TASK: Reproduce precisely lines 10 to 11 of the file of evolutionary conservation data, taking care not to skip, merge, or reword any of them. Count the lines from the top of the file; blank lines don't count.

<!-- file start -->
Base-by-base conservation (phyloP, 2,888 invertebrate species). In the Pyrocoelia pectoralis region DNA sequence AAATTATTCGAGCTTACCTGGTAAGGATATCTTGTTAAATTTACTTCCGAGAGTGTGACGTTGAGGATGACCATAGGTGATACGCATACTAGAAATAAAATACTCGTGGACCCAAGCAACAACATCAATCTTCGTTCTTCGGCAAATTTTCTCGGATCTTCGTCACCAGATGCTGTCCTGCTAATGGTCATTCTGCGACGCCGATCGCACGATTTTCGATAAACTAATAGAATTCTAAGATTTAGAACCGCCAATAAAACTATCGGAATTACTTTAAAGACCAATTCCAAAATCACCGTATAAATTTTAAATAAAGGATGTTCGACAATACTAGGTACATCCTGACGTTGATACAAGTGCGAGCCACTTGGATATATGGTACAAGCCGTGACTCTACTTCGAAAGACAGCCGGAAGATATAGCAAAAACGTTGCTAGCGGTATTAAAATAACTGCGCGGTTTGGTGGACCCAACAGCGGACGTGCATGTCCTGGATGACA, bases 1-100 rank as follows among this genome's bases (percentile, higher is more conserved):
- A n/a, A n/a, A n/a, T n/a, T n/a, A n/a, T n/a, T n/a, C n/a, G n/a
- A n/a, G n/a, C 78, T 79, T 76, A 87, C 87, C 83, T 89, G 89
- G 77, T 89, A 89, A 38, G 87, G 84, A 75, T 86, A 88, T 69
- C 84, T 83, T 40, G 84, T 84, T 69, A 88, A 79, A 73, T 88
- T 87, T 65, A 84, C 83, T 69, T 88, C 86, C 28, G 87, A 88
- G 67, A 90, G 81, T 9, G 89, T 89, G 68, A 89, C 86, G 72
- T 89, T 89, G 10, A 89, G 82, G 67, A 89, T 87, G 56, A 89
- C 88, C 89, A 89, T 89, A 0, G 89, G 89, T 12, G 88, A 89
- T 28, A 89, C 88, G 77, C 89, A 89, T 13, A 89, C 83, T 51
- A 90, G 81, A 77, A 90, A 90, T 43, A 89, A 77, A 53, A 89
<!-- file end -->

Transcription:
- T 28, A 89, C 88, G 77, C 89, A 89, T 13, A 89, C 83, T 51
- A 90, G 81, A 77, A 90, A 90, T 43, A 89, A 77, A 53, A 89